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Mansfield Park
''Mansfield Park'' is the third published novel by Jane Austen, first published in 1814 by Thomas Egerton. A second edition was published in 1816 by John Murray, still within Austen's lifetime. The novel did not receive any public reviews until 1821. The novel tells the story of Fanny Price, starting when her overburdened family sends her at the age of ten to live in the household of her wealthy aunt and uncle and following her development into early adulthood. From early on critical interpretation has been diverse, differing particularly over the character of the heroine, Austen's views about theatrical performance and the centrality or otherwise of ordination and religion, and on the question of slavery. Some of these problems have been highlighted in the several later adaptations of the story for stage and screen. Plot summary Fanny Price, at the age of ten, is sent from her impoverished home in Portsmouth to live with the family at Mansfield Park, the Northamptonshire co ...
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Jane Austen
Jane Austen (; 16 December 1775 – 18 July 1817) was an English novelist known primarily for her six major novels, which interpret, critique, and comment upon the British landed gentry at the end of the 18th century. Austen's plots often explore the dependence of women on marriage in the pursuit of favourable social standing and economic security. Her works critique the novels of sensibility of the second half of the 18th century and are part of the transition to 19th-century literary realism. Her use of biting irony, along with her realism and social commentary, have earned her acclaim among critics, scholars and readers alike. With the publication of '' Sense and Sensibility'' (1811), ''Pride and Prejudice'' (1813), '' Mansfield Park'' (1814), and '' Emma'' (1816), she achieved modest success but only little fame in her lifetime since the books were published anonymously. She wrote two other novels—'' Northanger Abbey'' and '' Persuasion'', both published posthu ...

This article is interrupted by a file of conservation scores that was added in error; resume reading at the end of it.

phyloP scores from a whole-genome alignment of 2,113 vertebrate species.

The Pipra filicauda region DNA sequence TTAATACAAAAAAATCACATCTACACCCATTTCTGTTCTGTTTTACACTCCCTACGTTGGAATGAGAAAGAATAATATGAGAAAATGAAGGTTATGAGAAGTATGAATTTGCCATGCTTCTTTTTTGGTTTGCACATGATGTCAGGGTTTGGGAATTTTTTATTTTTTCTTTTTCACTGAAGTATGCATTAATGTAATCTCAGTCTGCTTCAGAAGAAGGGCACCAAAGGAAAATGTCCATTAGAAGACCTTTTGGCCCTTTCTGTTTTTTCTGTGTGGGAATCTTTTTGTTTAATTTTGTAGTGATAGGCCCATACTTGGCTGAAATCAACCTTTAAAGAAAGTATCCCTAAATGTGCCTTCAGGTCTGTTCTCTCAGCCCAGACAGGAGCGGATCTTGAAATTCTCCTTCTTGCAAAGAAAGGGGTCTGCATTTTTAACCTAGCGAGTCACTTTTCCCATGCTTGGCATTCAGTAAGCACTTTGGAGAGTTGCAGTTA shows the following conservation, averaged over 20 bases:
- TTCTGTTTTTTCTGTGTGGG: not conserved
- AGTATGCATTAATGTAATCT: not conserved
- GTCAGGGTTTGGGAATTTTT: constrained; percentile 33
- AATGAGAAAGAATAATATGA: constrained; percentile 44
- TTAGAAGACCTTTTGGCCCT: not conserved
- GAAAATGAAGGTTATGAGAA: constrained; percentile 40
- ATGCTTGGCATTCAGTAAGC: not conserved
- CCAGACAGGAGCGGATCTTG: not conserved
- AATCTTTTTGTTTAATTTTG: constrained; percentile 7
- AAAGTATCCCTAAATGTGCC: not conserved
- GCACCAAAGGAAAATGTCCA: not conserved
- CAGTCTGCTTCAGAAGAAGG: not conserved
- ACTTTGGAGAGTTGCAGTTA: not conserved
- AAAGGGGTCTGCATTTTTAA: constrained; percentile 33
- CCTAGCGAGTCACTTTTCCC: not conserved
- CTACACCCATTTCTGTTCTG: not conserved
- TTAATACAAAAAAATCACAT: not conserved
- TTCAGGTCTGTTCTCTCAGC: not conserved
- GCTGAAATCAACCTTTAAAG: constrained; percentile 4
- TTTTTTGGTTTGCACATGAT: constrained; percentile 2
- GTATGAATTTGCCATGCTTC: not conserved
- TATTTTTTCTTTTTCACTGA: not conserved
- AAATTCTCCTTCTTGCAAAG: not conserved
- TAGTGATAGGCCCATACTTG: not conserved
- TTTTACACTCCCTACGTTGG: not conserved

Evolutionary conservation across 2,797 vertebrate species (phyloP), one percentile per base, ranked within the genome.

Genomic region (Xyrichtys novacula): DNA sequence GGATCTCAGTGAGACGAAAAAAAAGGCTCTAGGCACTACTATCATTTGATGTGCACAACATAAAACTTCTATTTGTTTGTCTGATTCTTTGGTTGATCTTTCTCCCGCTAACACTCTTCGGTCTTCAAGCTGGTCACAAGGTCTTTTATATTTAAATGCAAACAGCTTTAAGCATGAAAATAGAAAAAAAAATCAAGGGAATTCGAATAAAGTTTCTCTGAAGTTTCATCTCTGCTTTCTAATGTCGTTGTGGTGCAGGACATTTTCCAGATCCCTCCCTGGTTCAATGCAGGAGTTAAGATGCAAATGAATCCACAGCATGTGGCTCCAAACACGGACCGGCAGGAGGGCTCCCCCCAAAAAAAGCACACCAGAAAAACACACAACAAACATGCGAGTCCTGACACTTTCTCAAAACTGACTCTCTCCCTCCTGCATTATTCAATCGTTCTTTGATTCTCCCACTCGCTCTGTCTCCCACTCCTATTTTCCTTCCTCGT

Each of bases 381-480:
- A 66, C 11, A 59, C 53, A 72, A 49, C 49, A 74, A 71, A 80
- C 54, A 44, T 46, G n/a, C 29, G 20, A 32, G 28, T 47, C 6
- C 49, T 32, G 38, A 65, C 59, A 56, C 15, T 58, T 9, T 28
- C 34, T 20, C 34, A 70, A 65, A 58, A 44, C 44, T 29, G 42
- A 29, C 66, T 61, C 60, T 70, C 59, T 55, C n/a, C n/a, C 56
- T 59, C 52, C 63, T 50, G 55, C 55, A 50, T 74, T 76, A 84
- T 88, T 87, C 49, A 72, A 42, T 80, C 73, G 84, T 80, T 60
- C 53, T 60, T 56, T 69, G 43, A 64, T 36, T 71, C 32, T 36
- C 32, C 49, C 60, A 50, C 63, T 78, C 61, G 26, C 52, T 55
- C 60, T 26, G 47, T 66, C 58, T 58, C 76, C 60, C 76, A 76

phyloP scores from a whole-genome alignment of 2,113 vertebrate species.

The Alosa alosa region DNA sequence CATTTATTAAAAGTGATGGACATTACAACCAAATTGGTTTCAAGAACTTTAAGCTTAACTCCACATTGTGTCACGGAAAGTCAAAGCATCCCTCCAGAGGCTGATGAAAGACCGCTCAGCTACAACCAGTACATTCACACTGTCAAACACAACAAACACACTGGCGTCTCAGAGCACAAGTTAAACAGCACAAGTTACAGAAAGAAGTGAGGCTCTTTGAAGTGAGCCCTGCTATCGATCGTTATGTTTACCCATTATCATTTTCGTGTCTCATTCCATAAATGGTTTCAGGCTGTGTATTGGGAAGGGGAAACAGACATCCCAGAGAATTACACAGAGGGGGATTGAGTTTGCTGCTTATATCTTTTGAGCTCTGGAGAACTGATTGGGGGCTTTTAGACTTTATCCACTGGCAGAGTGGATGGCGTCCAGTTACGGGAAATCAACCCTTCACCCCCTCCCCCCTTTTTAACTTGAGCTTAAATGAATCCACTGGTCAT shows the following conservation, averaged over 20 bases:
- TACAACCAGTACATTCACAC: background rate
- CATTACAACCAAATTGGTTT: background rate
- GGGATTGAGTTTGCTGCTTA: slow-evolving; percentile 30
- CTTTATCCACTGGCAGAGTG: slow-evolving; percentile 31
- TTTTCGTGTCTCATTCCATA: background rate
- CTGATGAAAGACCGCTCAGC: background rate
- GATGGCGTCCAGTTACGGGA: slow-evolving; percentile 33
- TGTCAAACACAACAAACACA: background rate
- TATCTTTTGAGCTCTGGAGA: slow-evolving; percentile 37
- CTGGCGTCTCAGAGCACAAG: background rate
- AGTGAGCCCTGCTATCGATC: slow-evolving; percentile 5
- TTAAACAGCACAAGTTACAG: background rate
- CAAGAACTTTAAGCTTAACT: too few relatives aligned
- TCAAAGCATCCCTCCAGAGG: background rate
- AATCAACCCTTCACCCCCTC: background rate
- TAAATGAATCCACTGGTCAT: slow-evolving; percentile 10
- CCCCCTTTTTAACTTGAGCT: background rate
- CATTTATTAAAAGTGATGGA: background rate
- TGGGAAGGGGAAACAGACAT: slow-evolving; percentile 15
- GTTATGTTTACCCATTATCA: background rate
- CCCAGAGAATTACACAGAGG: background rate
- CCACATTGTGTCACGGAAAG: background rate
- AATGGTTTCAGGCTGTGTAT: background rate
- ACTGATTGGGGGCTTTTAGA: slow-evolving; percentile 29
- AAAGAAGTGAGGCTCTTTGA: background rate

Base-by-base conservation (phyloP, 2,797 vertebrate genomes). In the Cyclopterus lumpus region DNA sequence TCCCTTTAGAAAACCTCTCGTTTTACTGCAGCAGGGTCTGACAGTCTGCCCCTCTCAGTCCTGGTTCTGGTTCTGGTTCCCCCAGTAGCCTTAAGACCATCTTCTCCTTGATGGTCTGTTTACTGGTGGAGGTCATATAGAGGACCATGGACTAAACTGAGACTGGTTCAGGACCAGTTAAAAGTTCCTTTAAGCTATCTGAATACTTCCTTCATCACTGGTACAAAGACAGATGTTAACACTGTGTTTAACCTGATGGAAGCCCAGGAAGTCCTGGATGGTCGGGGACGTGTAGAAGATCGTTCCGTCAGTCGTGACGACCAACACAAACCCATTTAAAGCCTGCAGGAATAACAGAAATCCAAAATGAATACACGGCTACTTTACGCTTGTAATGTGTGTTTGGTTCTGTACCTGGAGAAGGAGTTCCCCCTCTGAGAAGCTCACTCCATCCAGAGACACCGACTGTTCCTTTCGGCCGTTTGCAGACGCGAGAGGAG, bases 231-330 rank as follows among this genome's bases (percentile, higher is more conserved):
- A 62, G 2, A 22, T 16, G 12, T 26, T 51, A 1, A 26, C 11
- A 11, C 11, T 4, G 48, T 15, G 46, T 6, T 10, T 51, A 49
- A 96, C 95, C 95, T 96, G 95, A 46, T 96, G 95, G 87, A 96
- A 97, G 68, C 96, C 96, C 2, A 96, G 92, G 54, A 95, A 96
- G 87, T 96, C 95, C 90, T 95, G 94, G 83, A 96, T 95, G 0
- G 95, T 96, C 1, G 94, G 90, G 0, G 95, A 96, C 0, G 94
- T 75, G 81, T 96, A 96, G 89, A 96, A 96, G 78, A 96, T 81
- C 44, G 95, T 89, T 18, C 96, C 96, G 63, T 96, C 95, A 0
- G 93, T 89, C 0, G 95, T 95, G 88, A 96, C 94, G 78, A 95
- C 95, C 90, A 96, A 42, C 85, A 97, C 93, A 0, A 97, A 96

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West Norwood Cemetery
West Norwood Cemetery is a rural cemetery in West Norwood in London, England. It was also known as the South Metropolitan Cemetery. One of the first private landscaped cemeteries in London, it is one of the " Magnificent Seven" cemeteries of London, and is a site of major historical, architectural and ecological interest. Its grounds are a mixture of historic monumental cemetery and modern lawn cemetery, but it also has catacombs, cremation plots and a columbarium for cinerary ashes. The cemetery's crematorium still operates, and cremation plots are still available, but all the conventional burial plots have been allocated and hence it is closed to new burials pending further agreement under current burial legislation. Location The Main gate is located on Norwood Road near the junction with Robson Road, where Norwood Road forks into Norwood High Street and Knights' Hill. It is in the London Borough of Lambeth (SE27). The local authority is the current owner. The site, with s ...